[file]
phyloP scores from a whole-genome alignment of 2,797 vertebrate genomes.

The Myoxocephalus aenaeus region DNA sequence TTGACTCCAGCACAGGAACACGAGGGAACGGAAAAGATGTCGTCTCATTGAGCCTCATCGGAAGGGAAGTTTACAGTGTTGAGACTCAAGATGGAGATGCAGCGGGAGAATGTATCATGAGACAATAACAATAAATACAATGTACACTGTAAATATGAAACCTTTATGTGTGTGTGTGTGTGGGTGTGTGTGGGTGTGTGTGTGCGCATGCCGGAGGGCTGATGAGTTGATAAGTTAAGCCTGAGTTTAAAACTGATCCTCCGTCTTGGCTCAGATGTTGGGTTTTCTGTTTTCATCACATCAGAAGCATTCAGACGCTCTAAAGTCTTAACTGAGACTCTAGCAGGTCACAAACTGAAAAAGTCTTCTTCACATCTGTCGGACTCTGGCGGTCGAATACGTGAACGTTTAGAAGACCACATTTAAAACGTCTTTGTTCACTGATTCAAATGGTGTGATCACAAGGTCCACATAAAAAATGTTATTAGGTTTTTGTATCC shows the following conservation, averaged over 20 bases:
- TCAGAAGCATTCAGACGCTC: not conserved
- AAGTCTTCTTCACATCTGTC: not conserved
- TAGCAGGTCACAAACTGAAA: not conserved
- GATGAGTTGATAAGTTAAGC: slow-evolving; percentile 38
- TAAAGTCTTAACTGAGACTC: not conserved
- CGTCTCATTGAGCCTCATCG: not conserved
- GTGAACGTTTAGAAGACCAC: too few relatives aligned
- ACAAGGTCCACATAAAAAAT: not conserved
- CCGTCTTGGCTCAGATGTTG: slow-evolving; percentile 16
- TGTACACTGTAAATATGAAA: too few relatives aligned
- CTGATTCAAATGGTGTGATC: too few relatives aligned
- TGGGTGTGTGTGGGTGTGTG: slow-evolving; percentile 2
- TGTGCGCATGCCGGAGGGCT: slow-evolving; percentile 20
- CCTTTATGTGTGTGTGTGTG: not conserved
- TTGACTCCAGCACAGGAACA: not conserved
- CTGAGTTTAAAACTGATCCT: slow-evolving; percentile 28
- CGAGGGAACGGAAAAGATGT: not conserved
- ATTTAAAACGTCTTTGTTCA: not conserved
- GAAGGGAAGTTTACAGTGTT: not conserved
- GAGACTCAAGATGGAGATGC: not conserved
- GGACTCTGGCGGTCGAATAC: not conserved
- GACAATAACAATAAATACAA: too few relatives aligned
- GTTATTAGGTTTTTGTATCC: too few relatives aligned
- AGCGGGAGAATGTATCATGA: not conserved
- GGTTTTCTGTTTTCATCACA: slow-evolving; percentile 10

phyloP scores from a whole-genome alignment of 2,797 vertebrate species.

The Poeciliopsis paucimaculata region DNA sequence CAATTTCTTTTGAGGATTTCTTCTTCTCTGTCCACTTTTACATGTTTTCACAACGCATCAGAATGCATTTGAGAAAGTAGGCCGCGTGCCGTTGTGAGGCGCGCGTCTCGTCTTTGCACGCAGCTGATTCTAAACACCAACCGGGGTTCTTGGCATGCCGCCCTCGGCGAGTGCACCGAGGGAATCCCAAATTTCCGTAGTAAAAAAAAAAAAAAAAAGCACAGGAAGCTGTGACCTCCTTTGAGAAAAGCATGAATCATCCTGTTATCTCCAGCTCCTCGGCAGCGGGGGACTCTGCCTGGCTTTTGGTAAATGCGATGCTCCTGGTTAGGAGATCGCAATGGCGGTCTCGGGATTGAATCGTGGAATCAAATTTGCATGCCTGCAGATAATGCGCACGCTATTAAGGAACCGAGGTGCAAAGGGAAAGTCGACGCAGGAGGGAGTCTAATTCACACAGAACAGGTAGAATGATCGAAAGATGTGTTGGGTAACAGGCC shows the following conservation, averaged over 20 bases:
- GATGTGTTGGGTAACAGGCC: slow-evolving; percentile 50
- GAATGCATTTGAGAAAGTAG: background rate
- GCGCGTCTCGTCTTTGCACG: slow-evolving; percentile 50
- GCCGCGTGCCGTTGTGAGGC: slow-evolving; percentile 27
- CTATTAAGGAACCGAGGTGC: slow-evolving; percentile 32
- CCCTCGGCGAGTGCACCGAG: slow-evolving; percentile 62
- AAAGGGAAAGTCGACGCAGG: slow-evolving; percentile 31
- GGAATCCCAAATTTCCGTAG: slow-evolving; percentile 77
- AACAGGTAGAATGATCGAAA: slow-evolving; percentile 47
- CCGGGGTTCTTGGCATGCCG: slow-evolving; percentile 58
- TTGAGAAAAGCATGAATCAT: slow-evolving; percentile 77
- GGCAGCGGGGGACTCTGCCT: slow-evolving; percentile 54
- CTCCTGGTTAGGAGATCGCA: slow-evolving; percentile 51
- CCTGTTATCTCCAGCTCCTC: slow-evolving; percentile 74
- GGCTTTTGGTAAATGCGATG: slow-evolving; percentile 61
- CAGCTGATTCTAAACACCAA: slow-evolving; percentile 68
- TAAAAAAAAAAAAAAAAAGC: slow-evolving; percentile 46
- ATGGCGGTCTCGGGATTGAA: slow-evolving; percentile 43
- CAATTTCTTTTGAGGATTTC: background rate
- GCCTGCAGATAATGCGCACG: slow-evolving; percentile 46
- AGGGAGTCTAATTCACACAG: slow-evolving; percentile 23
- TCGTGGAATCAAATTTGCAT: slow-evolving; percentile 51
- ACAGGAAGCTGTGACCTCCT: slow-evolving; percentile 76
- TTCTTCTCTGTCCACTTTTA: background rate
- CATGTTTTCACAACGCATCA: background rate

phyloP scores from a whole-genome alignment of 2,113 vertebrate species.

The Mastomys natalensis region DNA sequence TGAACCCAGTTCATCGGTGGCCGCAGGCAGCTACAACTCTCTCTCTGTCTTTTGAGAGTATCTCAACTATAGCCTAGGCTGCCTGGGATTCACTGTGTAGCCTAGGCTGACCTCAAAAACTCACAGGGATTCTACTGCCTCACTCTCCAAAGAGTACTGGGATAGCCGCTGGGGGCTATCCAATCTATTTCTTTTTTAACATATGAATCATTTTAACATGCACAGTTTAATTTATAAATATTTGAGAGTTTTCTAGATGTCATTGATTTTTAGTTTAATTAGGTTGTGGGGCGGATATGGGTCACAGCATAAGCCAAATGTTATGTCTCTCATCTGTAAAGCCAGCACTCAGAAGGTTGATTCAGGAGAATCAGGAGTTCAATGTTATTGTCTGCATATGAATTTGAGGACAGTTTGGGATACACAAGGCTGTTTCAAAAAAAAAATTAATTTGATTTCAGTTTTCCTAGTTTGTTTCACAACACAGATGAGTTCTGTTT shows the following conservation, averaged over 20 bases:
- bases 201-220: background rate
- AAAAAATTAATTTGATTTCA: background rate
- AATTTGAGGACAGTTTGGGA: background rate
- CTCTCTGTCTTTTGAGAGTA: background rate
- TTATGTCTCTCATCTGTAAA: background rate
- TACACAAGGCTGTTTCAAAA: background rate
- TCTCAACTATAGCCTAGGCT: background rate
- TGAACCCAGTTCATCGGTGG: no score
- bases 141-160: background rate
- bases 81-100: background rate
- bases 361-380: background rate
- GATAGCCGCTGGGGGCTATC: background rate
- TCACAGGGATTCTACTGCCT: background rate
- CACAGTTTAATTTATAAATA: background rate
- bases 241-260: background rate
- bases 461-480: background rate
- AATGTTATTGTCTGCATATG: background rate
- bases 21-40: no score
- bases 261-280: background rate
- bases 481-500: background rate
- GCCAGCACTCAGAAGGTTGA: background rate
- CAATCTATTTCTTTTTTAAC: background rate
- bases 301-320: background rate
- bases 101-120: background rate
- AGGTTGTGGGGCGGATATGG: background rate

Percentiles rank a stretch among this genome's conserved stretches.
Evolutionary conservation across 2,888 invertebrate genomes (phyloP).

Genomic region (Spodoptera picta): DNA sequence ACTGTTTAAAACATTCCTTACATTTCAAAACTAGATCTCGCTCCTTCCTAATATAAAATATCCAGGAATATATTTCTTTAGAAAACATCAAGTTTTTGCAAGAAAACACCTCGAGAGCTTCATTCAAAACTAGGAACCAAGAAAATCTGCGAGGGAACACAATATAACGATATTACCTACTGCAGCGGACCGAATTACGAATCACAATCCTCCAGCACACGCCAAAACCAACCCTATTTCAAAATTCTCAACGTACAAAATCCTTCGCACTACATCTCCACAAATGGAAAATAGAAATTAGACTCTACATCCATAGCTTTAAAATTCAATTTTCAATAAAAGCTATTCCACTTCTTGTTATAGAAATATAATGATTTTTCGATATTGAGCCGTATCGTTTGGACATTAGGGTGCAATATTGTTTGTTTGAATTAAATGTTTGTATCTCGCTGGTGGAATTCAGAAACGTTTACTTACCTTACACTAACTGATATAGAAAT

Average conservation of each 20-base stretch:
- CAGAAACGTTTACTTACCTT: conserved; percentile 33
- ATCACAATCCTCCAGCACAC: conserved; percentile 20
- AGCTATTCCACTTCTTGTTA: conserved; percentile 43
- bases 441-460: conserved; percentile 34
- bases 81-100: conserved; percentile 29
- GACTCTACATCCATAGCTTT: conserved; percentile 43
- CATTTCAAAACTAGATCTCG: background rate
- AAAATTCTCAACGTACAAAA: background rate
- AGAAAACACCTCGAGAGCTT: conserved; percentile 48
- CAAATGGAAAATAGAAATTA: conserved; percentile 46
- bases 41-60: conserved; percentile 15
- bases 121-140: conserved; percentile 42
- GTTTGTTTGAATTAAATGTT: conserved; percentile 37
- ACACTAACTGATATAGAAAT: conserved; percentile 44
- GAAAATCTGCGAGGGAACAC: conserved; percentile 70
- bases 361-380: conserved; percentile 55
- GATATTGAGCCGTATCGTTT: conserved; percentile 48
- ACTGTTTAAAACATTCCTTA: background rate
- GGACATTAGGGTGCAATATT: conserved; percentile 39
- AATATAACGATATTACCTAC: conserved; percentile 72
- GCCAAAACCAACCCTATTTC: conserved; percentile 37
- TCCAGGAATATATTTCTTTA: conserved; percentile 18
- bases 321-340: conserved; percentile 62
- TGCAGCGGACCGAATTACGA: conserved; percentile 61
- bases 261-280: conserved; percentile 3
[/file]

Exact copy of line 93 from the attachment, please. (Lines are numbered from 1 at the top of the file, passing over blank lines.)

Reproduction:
- AAAATTCTCAACGTACAAAA: background rate